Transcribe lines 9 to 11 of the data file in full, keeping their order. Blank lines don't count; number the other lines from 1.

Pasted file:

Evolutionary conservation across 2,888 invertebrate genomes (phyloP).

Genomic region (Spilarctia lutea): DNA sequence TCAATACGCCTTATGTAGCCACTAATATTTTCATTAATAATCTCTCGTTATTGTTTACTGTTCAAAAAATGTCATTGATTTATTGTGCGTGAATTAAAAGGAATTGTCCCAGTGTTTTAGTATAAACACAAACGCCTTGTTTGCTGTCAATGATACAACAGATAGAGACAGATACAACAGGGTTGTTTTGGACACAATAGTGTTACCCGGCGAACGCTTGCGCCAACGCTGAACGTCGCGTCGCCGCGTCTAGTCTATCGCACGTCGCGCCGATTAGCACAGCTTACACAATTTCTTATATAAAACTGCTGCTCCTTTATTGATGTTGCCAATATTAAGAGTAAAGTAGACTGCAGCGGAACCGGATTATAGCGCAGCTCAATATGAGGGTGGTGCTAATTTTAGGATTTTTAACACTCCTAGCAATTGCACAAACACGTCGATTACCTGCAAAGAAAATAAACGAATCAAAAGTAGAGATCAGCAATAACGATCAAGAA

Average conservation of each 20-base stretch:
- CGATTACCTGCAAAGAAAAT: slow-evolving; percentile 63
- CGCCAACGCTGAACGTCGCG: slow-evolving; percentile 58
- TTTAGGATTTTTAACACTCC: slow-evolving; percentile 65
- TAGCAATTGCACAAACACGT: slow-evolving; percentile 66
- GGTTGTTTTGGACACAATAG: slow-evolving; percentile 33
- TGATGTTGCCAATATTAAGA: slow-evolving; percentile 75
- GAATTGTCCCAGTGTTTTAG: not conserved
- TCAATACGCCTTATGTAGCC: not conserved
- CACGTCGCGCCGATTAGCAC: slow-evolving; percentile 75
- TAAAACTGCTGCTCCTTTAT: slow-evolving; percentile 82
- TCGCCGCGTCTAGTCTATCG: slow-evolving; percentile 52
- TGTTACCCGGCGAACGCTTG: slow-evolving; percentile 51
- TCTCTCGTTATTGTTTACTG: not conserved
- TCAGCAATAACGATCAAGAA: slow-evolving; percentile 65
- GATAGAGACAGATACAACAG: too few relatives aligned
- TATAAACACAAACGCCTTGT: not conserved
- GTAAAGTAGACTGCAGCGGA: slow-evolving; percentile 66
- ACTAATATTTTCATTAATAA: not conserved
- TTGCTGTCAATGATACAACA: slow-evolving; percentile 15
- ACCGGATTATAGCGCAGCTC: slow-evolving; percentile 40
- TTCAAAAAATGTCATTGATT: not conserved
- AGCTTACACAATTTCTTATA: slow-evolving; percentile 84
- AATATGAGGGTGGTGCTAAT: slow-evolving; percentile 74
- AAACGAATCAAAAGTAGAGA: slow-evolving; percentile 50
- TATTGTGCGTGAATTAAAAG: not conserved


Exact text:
- TGATGTTGCCAATATTAAGA: slow-evolving; percentile 75
- GAATTGTCCCAGTGTTTTAG: not conserved
- TCAATACGCCTTATGTAGCC: not conserved